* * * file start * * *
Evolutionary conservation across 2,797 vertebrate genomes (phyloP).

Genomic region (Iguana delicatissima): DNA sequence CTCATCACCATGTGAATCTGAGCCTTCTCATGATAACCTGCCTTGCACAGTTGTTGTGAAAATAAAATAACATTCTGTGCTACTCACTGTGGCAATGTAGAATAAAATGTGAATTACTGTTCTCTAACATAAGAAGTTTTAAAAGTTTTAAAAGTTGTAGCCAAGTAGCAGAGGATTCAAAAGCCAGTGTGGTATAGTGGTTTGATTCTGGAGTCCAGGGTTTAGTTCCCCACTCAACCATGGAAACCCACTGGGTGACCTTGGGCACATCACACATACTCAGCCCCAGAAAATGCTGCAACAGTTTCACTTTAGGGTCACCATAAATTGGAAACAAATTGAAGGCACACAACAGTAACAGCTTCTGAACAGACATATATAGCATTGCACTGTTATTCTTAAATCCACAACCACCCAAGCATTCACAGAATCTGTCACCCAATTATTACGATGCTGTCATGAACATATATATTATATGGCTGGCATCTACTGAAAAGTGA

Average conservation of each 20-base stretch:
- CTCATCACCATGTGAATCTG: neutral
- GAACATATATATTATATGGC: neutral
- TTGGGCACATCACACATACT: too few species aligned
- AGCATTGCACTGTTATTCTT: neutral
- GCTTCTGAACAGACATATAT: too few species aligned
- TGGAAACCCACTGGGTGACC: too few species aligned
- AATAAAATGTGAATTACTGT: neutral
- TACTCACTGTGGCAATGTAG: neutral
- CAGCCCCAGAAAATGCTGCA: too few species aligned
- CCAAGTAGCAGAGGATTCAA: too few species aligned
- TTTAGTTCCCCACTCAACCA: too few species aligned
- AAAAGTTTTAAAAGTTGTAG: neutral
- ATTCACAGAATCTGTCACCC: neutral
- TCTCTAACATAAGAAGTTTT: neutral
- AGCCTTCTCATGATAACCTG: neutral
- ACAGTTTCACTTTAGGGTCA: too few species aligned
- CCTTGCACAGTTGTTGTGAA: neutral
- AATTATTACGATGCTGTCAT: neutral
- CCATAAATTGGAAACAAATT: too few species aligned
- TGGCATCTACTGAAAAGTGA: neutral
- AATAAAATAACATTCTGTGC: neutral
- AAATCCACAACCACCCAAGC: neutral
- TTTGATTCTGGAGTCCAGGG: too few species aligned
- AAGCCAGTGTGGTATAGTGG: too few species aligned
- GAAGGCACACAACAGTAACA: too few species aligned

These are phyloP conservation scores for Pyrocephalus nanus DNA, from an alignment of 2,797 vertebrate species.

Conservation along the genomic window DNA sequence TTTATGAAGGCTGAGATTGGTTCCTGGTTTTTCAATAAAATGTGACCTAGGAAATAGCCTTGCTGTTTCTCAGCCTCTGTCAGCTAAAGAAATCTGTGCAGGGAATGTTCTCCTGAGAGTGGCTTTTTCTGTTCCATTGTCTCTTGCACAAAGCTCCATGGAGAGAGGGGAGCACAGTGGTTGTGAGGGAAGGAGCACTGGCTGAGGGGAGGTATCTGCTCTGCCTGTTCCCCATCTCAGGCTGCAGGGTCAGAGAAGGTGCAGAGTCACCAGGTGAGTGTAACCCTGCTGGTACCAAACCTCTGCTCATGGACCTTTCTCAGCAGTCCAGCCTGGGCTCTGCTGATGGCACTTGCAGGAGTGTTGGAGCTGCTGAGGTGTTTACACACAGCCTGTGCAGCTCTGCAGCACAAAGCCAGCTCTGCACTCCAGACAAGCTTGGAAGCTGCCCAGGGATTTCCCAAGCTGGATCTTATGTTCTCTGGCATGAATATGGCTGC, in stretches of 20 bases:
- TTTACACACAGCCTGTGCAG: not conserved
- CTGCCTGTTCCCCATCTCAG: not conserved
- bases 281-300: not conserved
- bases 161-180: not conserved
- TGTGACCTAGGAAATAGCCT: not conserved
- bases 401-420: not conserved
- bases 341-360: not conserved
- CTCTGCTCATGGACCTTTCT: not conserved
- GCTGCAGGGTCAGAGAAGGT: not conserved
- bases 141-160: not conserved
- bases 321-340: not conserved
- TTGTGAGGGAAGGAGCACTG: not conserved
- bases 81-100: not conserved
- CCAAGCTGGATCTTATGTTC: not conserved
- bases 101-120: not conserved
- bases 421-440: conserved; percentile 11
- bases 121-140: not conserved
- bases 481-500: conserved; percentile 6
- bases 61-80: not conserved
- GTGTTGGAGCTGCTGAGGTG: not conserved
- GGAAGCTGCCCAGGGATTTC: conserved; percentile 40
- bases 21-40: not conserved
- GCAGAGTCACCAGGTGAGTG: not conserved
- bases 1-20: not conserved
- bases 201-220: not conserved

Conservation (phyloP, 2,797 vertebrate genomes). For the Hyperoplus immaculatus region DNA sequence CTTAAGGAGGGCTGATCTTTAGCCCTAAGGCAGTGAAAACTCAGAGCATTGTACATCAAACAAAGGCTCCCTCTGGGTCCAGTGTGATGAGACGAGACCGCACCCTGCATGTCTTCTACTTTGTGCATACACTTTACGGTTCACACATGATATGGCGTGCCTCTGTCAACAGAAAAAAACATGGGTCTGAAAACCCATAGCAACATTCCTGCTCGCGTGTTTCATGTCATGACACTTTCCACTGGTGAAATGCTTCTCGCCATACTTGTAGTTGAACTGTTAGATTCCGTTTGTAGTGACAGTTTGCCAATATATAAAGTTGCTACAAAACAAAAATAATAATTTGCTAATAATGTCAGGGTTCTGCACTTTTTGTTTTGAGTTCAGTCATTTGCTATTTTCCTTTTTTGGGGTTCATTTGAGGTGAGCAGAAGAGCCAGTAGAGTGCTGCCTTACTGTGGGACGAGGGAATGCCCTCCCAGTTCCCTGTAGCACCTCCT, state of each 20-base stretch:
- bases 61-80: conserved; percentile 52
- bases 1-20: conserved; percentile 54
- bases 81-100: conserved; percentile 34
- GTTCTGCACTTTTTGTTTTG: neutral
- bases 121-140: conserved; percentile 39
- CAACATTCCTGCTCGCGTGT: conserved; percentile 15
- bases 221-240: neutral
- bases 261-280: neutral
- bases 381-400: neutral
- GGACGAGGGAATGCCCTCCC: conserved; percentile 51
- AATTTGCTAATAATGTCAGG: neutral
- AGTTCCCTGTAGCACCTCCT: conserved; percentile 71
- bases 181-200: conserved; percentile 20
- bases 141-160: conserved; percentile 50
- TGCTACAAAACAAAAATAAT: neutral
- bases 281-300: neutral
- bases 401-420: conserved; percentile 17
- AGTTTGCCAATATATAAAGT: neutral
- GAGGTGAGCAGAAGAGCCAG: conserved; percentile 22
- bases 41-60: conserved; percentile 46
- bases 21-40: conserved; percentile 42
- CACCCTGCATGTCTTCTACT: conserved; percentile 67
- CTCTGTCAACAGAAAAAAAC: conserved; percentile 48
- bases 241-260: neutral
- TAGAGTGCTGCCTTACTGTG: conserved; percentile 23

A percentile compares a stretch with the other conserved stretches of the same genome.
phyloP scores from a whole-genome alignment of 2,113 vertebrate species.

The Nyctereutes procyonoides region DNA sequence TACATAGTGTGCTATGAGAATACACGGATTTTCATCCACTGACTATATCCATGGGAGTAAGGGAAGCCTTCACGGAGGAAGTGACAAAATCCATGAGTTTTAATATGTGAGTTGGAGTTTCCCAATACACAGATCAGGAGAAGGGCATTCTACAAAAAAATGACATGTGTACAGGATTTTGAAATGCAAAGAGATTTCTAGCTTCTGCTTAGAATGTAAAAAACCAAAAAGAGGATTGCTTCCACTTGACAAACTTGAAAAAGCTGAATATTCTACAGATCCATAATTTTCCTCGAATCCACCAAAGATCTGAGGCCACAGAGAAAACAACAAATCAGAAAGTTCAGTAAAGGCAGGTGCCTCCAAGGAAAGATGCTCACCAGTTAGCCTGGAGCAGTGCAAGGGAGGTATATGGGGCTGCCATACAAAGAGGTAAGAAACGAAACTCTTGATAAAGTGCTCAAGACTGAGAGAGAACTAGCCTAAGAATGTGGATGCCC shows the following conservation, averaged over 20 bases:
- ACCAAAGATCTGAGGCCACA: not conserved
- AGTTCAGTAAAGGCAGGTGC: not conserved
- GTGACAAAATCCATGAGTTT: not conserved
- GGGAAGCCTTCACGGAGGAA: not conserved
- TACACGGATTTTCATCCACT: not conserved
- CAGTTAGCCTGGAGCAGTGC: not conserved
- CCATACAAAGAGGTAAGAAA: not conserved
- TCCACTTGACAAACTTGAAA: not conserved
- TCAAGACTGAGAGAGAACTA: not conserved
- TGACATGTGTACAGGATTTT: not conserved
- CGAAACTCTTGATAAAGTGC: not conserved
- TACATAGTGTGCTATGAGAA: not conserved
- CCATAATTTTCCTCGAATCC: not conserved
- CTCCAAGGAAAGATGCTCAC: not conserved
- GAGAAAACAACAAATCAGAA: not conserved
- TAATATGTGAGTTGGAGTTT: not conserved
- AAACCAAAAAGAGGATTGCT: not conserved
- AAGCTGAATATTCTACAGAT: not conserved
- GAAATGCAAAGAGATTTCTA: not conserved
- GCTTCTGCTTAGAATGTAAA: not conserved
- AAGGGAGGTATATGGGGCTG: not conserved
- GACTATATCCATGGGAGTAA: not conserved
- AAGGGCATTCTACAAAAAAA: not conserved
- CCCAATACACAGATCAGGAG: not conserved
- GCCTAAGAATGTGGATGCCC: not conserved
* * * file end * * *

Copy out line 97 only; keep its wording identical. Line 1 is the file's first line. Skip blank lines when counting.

- CCATAATTTTCCTCGAATCC: not conserved